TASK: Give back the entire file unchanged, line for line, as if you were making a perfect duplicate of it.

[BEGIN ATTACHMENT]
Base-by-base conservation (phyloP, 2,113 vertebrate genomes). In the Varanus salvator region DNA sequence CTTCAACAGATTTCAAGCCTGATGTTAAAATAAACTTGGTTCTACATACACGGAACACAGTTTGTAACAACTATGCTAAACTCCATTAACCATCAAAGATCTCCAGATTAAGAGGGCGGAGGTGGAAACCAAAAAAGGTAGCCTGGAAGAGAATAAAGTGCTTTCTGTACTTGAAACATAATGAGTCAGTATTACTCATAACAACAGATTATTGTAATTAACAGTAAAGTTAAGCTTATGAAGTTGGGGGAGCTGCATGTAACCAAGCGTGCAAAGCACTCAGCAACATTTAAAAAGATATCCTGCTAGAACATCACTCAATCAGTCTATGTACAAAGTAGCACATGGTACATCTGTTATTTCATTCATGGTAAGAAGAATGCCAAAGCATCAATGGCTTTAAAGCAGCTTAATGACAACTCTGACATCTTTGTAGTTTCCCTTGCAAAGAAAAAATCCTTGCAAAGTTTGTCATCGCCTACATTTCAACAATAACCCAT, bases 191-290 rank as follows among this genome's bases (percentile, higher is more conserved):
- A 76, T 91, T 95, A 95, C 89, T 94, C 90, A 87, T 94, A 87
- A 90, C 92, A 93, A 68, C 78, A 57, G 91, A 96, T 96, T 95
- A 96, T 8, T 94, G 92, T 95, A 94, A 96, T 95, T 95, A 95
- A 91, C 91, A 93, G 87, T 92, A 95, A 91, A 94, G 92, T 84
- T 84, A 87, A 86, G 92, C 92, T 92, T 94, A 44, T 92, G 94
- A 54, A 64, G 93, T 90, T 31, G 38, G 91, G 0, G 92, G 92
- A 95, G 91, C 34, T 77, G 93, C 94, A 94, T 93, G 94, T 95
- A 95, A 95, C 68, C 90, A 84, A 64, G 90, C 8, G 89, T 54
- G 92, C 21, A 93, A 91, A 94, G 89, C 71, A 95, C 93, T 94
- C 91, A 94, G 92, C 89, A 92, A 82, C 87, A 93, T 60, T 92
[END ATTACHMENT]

Base-by-base conservation (phyloP, 2,113 vertebrate genomes). In the Varanus salvator region DNA sequence CTTCAACAGATTTCAAGCCTGATGTTAAAATAAACTTGGTTCTACATACACGGAACACAGTTTGTAACAACTATGCTAAACTCCATTAACCATCAAAGATCTCCAGATTAAGAGGGCGGAGGTGGAAACCAAAAAAGGTAGCCTGGAAGAGAATAAAGTGCTTTCTGTACTTGAAACATAATGAGTCAGTATTACTCATAACAACAGATTATTGTAATTAACAGTAAAGTTAAGCTTATGAAGTTGGGGGAGCTGCATGTAACCAAGCGTGCAAAGCACTCAGCAACATTTAAAAAGATATCCTGCTAGAACATCACTCAATCAGTCTATGTACAAAGTAGCACATGGTACATCTGTTATTTCATTCATGGTAAGAAGAATGCCAAAGCATCAATGGCTTTAAAGCAGCTTAATGACAACTCTGACATCTTTGTAGTTTCCCTTGCAAAGAAAAAATCCTTGCAAAGTTTGTCATCGCCTACATTTCAACAATAACCCAT, bases 191-290 rank as follows among this genome's bases (percentile, higher is more conserved):
- A 76, T 91, T 95, A 95, C 89, T 94, C 90, A 87, T 94, A 87
- A 90, C 92, A 93, A 68, C 78, A 57, G 91, A 96, T 96, T 95
- A 96, T 8, T 94, G 92, T 95, A 94, A 96, T 95, T 95, A 95
- A 91, C 91, A 93, G 87, T 92, A 95, A 91, A 94, G 92, T 84
- T 84, A 87, A 86, G 92, C 92, T 92, T 94, A 44, T 92, G 94
- A 54, A 64, G 93, T 90, T 31, G 38, G 91, G 0, G 92, G 92
- A 95, G 91, C 34, T 77, G 93, C 94, A 94, T 93, G 94, T 95
- A 95, A 95, C 68, C 90, A 84, A 64, G 90, C 8, G 89, T 54
- G 92, C 21, A 93, A 91, A 94, G 89, C 71, A 95, C 93, T 94
- C 91, A 94, G 92, C 89, A 92, A 82, C 87, A 93, T 60, T 92